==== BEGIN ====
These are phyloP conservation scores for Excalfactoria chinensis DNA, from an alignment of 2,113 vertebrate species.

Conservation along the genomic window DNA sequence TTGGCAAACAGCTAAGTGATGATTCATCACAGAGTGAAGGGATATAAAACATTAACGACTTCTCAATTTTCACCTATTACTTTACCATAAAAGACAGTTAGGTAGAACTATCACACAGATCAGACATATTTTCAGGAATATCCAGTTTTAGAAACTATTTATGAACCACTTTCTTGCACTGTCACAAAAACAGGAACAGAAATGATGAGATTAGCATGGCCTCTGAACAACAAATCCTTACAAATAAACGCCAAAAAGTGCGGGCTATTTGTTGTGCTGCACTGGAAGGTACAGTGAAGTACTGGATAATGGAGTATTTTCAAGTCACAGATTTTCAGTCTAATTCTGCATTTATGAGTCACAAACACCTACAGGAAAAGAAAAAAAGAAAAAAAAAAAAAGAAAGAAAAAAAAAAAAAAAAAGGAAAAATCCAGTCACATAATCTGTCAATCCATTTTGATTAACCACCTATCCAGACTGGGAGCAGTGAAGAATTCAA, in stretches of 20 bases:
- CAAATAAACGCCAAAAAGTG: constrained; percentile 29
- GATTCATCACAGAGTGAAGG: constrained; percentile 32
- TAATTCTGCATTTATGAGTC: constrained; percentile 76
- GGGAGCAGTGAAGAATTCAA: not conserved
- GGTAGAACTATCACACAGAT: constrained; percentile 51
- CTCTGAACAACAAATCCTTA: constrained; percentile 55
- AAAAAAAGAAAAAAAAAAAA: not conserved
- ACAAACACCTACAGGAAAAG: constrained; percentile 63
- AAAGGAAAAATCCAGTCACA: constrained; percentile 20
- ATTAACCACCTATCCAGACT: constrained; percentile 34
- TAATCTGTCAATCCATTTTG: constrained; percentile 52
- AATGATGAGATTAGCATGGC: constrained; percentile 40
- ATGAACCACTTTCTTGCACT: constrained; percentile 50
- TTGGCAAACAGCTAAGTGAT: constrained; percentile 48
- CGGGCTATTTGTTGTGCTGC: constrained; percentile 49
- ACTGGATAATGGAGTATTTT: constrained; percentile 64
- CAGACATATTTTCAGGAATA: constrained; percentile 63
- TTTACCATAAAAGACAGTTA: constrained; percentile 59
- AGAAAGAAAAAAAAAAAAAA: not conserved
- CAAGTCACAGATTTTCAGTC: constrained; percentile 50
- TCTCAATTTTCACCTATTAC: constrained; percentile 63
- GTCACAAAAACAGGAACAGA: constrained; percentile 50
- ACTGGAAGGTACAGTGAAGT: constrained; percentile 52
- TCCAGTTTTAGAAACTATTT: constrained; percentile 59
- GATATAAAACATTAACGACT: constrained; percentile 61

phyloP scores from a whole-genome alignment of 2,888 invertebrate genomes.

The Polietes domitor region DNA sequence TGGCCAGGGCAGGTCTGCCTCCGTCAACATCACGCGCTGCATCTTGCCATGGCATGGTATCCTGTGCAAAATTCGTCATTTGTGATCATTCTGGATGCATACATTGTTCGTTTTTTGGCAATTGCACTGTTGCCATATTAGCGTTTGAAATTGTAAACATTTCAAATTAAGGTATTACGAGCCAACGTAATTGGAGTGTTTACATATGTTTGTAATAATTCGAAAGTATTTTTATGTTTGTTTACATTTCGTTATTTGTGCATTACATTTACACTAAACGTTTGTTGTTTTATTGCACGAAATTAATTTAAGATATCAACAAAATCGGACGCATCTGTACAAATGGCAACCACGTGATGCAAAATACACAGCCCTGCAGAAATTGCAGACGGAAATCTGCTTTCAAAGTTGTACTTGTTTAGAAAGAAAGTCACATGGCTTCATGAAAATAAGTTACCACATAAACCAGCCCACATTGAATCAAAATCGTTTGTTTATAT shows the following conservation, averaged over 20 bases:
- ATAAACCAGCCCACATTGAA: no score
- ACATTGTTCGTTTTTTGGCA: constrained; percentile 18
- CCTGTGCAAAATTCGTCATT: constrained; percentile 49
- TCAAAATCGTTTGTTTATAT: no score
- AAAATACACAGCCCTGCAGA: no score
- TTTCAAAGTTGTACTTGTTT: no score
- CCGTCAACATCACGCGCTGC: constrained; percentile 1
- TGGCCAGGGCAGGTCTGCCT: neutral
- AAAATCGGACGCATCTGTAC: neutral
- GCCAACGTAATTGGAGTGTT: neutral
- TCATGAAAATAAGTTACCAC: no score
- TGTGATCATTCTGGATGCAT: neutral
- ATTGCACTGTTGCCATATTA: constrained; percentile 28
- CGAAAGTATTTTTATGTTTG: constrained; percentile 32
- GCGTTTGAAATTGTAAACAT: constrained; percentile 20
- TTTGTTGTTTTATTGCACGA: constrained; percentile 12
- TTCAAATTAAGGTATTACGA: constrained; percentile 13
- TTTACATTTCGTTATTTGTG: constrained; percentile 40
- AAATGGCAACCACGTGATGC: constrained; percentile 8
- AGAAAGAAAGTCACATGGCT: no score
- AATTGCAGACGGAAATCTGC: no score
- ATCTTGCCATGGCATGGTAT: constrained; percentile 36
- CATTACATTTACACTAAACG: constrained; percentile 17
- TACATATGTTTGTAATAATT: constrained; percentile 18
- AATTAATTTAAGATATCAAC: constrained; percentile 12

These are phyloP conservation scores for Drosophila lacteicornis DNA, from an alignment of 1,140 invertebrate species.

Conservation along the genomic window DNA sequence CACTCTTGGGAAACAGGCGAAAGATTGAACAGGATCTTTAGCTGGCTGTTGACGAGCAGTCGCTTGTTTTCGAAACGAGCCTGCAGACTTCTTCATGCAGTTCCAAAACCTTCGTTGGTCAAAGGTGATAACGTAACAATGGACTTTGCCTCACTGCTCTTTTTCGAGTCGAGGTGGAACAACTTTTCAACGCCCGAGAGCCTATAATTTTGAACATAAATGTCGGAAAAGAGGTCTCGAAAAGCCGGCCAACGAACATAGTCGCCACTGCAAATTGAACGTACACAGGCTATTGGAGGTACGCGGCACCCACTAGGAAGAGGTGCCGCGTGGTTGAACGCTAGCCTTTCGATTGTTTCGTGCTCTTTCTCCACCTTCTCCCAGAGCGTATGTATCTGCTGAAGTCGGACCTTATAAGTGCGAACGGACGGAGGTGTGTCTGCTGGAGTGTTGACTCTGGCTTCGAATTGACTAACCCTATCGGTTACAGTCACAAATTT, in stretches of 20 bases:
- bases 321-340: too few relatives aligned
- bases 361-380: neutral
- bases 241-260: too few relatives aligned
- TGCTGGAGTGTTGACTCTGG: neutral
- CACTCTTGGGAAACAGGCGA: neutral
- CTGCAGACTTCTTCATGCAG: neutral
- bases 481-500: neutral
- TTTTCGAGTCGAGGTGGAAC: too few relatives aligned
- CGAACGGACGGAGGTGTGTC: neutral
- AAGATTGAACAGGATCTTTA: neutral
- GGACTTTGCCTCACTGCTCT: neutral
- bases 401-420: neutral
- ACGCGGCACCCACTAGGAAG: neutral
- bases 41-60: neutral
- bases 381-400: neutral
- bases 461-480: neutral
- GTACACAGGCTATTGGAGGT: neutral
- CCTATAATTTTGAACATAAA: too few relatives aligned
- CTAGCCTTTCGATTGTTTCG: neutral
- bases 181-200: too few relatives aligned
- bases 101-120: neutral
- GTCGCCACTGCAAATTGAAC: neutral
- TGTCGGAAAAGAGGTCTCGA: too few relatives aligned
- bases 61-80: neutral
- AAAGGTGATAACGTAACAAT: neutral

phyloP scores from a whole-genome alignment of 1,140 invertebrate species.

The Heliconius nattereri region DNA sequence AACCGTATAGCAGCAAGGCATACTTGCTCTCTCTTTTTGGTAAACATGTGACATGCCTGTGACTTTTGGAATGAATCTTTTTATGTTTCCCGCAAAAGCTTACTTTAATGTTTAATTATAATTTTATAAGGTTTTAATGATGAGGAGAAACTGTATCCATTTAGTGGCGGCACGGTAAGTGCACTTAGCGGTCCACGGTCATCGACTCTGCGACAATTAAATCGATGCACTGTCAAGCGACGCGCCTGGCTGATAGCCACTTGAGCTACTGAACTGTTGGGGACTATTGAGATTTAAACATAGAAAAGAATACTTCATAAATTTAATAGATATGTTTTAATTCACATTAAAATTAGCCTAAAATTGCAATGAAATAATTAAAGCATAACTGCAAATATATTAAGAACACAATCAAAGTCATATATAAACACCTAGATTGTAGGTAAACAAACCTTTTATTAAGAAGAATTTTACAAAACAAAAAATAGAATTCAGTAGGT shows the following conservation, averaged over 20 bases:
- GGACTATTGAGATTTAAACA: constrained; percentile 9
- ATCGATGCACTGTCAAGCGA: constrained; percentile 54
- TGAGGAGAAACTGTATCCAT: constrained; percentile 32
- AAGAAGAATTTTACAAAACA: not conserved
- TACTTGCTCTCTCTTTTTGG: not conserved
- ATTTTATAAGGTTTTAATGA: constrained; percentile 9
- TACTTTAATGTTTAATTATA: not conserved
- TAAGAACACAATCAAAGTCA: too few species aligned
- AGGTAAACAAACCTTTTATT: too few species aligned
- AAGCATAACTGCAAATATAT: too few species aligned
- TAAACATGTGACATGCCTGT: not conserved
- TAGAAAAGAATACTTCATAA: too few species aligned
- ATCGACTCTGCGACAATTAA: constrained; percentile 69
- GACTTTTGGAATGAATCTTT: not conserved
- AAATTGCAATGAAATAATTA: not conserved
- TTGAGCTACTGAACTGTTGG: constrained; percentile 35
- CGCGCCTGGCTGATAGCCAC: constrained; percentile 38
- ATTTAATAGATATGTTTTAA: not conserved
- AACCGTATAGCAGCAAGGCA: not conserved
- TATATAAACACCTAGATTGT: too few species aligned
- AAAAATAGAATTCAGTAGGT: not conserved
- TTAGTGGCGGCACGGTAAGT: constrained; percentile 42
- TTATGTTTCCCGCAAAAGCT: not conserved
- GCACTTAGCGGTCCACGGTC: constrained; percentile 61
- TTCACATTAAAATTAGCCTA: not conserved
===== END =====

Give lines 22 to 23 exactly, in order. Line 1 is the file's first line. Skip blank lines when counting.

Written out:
- CAAGTCACAGATTTTCAGTC: constrained; percentile 50
- TCTCAATTTTCACCTATTAC: constrained; percentile 63